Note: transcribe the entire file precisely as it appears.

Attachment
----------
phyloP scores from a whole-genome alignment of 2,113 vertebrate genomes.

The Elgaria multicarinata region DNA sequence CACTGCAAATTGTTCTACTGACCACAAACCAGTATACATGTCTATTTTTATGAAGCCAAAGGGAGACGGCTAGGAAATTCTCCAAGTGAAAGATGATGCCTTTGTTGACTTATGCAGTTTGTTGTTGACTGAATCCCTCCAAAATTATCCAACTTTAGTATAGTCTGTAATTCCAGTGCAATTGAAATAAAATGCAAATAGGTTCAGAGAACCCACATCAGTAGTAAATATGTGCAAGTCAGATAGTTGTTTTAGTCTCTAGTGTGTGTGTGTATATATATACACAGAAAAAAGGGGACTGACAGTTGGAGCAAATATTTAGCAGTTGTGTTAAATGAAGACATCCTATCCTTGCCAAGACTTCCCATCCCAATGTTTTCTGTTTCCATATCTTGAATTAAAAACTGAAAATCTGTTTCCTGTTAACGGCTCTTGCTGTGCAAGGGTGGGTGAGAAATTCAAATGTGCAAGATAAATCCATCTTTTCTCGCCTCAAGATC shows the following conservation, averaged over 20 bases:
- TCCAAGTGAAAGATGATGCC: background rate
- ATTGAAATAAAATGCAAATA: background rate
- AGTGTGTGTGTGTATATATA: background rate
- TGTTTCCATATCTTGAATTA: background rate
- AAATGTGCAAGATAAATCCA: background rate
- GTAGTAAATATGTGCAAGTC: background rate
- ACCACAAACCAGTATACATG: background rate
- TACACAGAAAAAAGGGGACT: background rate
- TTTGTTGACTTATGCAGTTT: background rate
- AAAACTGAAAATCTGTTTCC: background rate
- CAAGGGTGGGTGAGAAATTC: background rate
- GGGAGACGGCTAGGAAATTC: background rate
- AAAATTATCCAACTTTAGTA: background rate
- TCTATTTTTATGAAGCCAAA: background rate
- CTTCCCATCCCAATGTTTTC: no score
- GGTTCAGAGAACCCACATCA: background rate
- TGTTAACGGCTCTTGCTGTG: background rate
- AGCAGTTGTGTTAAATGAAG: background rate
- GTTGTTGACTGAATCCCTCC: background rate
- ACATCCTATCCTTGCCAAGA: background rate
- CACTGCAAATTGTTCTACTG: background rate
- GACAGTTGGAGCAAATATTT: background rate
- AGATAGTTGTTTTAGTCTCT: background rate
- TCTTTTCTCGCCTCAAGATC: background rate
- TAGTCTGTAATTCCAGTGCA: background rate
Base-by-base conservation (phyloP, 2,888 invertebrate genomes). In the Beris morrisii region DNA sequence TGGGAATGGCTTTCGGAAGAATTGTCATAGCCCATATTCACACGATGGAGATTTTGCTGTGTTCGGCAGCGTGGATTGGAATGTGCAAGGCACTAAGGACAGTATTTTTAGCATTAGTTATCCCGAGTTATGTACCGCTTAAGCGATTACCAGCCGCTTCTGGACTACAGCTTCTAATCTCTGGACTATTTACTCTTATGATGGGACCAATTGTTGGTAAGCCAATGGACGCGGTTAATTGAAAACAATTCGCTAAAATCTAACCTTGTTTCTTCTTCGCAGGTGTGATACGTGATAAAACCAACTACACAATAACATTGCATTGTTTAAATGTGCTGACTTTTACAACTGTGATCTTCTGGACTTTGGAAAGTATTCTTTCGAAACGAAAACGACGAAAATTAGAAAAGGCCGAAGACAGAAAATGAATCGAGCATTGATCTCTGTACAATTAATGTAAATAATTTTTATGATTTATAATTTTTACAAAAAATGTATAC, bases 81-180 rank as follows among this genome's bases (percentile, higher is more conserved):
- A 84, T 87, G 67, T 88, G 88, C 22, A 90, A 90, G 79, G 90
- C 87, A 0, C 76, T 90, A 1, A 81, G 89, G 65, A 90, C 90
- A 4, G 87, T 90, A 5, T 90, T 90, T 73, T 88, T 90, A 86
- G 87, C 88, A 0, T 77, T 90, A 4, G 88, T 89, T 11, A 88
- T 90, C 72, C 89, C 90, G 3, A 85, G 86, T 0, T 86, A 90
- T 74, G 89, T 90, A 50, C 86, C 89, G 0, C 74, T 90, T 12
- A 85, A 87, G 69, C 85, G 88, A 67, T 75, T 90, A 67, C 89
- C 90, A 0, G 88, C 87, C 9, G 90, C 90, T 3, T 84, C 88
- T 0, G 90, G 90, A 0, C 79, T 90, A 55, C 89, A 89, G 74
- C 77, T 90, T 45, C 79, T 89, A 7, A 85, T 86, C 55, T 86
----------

phyloP scores from a whole-genome alignment of 2,113 vertebrate genomes.

The Elgaria multicarinata region DNA sequence CACTGCAAATTGTTCTACTGACCACAAACCAGTATACATGTCTATTTTTATGAAGCCAAAGGGAGACGGCTAGGAAATTCTCCAAGTGAAAGATGATGCCTTTGTTGACTTATGCAGTTTGTTGTTGACTGAATCCCTCCAAAATTATCCAACTTTAGTATAGTCTGTAATTCCAGTGCAATTGAAATAAAATGCAAATAGGTTCAGAGAACCCACATCAGTAGTAAATATGTGCAAGTCAGATAGTTGTTTTAGTCTCTAGTGTGTGTGTGTATATATATACACAGAAAAAAGGGGACTGACAGTTGGAGCAAATATTTAGCAGTTGTGTTAAATGAAGACATCCTATCCTTGCCAAGACTTCCCATCCCAATGTTTTCTGTTTCCATATCTTGAATTAAAAACTGAAAATCTGTTTCCTGTTAACGGCTCTTGCTGTGCAAGGGTGGGTGAGAAATTCAAATGTGCAAGATAAATCCATCTTTTCTCGCCTCAAGATC shows the following conservation, averaged over 20 bases:
- TCCAAGTGAAAGATGATGCC: background rate
- ATTGAAATAAAATGCAAATA: background rate
- AGTGTGTGTGTGTATATATA: background rate
- TGTTTCCATATCTTGAATTA: background rate
- AAATGTGCAAGATAAATCCA: background rate
- GTAGTAAATATGTGCAAGTC: background rate
- ACCACAAACCAGTATACATG: background rate
- TACACAGAAAAAAGGGGACT: background rate
- TTTGTTGACTTATGCAGTTT: background rate
- AAAACTGAAAATCTGTTTCC: background rate
- CAAGGGTGGGTGAGAAATTC: background rate
- GGGAGACGGCTAGGAAATTC: background rate
- AAAATTATCCAACTTTAGTA: background rate
- TCTATTTTTATGAAGCCAAA: background rate
- CTTCCCATCCCAATGTTTTC: no score
- GGTTCAGAGAACCCACATCA: background rate
- TGTTAACGGCTCTTGCTGTG: background rate
- AGCAGTTGTGTTAAATGAAG: background rate
- GTTGTTGACTGAATCCCTCC: background rate
- ACATCCTATCCTTGCCAAGA: background rate
- CACTGCAAATTGTTCTACTG: background rate
- GACAGTTGGAGCAAATATTT: background rate
- AGATAGTTGTTTTAGTCTCT: background rate
- TCTTTTCTCGCCTCAAGATC: background rate
- TAGTCTGTAATTCCAGTGCA: background rate
Base-by-base conservation (phyloP, 2,888 invertebrate genomes). In the Beris morrisii region DNA sequence TGGGAATGGCTTTCGGAAGAATTGTCATAGCCCATATTCACACGATGGAGATTTTGCTGTGTTCGGCAGCGTGGATTGGAATGTGCAAGGCACTAAGGACAGTATTTTTAGCATTAGTTATCCCGAGTTATGTACCGCTTAAGCGATTACCAGCCGCTTCTGGACTACAGCTTCTAATCTCTGGACTATTTACTCTTATGATGGGACCAATTGTTGGTAAGCCAATGGACGCGGTTAATTGAAAACAATTCGCTAAAATCTAACCTTGTTTCTTCTTCGCAGGTGTGATACGTGATAAAACCAACTACACAATAACATTGCATTGTTTAAATGTGCTGACTTTTACAACTGTGATCTTCTGGACTTTGGAAAGTATTCTTTCGAAACGAAAACGACGAAAATTAGAAAAGGCCGAAGACAGAAAATGAATCGAGCATTGATCTCTGTACAATTAATGTAAATAATTTTTATGATTTATAATTTTTACAAAAAATGTATAC, bases 81-180 rank as follows among this genome's bases (percentile, higher is more conserved):
- A 84, T 87, G 67, T 88, G 88, C 22, A 90, A 90, G 79, G 90
- C 87, A 0, C 76, T 90, A 1, A 81, G 89, G 65, A 90, C 90
- A 4, G 87, T 90, A 5, T 90, T 90, T 73, T 88, T 90, A 86
- G 87, C 88, A 0, T 77, T 90, A 4, G 88, T 89, T 11, A 88
- T 90, C 72, C 89, C 90, G 3, A 85, G 86, T 0, T 86, A 90
- T 74, G 89, T 90, A 50, C 86, C 89, G 0, C 74, T 90, T 12
- A 85, A 87, G 69, C 85, G 88, A 67, T 75, T 90, A 67, C 89
- C 90, A 0, G 88, C 87, C 9, G 90, C 90, T 3, T 84, C 88
- T 0, G 90, G 90, A 0, C 79, T 90, A 55, C 89, A 89, G 74
- C 77, T 90, T 45, C 79, T 89, A 7, A 85, T 86, C 55, T 86